4. We’re lucky at our house: we have both a dryer and two clotheslines, one indoor in our laundry room (diagonally across it) and one outside connected to our back porch. I’ve never owned an actual drying rack.

    I know that’s not at all helpful, but I figured I’d just brag smugly for no reason.

  5. So you have a pathological fear of flood pants eh? Understandable!

    Do as we did, and build your own.
    Works well for my running gear.

  6. We just bought an aluminium Brabantia clothing rack at Canadian Tire this weekend, so I’ll be able to report back to you on its use in a couple of weeks. I’ve seen a lot of them in Europe so I’m hoping it’s a sign that they work well!

  7. I saw the flimsiest drying racks at Home Outfitters (I think) the other week. I was wondering what the hell it could possibly hold up without collapsing. A couple dainty pieces of underwear at most.

    I either hang stuff up in the coat closet or over plastic furniture or over doors I’m not needing to close (like the linen closet’s). Mind you, I have ample space and few visitors.

  8. I did quite well for many years using a piece of 2″ dowel wedged kitty-corner across my shower. I just stuck everything on hangers and went to work.

  9. I have a wooden drying rack I got in Halifax several years ago at Canadian Tire. I’ve hauled it from there to southern Ontario, and then up to northern Ontario, and it’s still in great shape.

    Recently, I got a second one to enable me to hang more clothes inside during the winter. It’s metal and also came from Canadian Tire, but it’s not nearly as sturdy or stable as the original wooden rack. It does have nets you can hook up to dry things that need to lay flat (like sweaters) except it’s not nearly wide enough for the task.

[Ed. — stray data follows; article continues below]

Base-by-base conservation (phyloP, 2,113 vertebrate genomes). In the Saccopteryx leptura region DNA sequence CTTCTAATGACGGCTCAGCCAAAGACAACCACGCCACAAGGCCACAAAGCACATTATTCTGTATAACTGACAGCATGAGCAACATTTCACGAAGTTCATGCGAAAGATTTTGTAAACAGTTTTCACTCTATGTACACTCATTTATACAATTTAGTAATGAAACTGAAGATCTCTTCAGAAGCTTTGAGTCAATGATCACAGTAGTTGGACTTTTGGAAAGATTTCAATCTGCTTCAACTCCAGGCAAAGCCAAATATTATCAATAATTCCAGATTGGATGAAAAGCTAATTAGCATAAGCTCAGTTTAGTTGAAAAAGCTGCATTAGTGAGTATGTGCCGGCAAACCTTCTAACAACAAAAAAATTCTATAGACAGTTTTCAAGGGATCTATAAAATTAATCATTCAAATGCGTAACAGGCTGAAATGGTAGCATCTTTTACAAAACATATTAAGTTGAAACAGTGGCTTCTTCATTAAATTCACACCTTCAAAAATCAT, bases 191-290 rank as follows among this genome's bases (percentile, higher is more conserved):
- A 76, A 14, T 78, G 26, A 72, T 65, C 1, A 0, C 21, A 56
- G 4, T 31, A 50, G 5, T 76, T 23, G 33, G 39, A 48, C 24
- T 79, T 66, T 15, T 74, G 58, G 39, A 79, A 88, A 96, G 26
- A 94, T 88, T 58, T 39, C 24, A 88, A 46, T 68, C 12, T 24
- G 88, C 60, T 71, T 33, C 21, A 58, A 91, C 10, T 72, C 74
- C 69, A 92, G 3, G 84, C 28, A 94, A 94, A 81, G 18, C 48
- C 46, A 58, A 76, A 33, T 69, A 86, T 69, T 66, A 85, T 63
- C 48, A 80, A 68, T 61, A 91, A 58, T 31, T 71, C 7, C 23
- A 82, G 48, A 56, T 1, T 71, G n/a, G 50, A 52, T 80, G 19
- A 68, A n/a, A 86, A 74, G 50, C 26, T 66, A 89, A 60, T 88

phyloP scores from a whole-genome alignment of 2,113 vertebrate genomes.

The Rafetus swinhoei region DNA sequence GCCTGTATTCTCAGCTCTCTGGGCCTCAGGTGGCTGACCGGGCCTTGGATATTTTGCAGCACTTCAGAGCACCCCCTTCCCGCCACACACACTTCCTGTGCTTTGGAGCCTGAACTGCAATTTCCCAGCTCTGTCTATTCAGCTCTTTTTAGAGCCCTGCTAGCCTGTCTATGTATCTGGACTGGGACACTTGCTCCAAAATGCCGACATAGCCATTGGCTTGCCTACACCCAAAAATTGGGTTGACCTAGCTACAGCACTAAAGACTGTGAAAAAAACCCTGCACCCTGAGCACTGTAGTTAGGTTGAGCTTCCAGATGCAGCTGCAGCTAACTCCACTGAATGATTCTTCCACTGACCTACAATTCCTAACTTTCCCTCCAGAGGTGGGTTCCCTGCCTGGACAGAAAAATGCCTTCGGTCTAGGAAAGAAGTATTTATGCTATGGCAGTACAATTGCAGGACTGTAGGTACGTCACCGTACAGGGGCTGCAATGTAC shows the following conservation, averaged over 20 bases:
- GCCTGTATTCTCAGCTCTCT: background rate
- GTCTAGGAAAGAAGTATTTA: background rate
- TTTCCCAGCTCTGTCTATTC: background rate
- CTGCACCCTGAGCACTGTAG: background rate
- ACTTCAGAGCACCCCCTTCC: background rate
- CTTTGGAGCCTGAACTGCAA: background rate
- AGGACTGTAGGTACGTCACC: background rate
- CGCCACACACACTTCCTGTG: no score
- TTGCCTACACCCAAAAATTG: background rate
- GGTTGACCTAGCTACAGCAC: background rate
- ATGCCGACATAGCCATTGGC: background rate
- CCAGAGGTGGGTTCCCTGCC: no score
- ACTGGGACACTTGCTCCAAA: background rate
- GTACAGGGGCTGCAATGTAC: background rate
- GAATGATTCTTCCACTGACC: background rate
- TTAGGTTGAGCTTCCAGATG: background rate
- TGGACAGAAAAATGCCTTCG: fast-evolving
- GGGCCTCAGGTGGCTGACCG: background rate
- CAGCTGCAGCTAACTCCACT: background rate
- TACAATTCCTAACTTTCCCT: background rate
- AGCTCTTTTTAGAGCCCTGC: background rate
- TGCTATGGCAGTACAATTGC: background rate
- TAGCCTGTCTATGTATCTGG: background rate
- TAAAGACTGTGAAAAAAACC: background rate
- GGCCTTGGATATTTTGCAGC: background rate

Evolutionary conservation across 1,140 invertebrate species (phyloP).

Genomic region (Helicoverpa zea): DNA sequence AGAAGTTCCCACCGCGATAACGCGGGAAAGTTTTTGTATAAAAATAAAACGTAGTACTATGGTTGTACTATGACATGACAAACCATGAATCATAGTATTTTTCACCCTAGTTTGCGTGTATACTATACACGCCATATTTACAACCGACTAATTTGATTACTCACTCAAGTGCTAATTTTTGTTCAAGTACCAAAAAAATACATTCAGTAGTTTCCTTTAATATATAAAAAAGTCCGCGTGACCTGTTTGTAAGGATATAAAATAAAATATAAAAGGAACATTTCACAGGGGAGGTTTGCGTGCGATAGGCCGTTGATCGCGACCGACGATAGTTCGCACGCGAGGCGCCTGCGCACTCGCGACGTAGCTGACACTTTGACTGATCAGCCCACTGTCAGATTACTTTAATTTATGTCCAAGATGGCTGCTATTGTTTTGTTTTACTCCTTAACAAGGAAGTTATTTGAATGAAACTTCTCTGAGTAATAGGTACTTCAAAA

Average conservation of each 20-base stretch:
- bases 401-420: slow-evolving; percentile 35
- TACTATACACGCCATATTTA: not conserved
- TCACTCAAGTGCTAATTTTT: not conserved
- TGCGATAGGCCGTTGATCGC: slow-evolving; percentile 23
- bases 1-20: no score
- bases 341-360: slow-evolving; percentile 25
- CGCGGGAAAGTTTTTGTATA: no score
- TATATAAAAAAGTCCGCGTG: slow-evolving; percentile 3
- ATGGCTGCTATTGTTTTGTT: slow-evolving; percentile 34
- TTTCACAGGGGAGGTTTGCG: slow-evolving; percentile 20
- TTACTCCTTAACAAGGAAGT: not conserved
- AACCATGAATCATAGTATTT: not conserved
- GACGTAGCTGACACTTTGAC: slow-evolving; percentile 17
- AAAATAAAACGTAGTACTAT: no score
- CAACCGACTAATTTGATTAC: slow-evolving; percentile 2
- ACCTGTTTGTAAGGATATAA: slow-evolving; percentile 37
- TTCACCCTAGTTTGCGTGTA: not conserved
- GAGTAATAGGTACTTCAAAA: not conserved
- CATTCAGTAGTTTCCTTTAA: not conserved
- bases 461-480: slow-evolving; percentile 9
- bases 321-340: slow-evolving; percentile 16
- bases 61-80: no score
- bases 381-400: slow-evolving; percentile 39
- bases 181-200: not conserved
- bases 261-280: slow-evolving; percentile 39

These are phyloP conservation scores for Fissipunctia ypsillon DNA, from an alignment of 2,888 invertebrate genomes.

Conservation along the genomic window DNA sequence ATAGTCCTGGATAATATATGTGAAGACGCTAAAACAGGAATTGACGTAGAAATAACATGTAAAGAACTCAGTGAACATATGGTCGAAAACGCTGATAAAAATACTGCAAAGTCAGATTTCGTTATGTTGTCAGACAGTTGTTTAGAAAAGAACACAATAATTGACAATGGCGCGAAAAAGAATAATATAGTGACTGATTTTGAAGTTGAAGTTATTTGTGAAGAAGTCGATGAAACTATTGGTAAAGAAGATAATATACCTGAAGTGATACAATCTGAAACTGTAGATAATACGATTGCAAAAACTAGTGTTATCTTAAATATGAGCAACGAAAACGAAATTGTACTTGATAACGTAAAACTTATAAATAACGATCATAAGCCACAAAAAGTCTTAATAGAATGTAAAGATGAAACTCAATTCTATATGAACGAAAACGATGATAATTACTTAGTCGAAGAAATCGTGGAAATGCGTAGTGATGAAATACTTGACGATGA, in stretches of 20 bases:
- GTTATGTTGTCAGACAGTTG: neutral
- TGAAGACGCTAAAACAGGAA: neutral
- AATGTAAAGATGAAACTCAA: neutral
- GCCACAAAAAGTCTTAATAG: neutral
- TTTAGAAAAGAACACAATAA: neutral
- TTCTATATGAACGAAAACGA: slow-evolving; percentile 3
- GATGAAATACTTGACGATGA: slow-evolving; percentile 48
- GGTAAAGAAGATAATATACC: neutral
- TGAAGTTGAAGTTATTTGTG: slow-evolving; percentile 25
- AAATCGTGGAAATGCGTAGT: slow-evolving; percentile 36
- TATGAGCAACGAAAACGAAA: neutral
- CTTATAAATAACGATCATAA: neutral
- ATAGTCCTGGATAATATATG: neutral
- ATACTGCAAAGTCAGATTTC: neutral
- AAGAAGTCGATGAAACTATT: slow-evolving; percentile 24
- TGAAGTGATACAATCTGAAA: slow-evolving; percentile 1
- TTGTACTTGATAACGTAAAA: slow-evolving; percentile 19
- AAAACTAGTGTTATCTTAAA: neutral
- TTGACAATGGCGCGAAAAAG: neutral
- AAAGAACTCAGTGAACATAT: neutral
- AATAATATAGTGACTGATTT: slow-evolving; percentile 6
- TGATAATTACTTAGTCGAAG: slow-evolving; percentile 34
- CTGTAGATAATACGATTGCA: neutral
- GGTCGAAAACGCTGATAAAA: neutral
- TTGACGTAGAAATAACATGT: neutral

10. I got a really good collapsible metal drying rack from some place out in Richmond a few years ago – Linen House? In the whole Ikea, Richmond Night Market area anyway. I was horrified at the price at the time (around $40), but it is so good that I shipped it back to Australia when we left Canada.

  11. In India we always hang our clothes out to dry. Now that I live in an small apartment, space is limited but I have a balcony where we have tied ropes and hang the clothes on them with pegs for drying. We also have some space near the terrace/roof and have kept some there.

    We had plenty of space to hang out clothes to dry behind our old house. Again, ropes tied between two large trees in our backyard.

  12. I always admired how some hotels in Europe had a retractable clothes line in the shower stall. The line would attach to a hook on the other side of the shower wall. Anyone seen something like that here? Would Home Depot have it? I live in an apartment and that would be great to have.

    As for Darren’s dilemma, I’d recommend not to cheap out on this. I’ve seen too many crappy flimsy wood ones in my short span of living in apartments. Man, I miss a big home laundry room…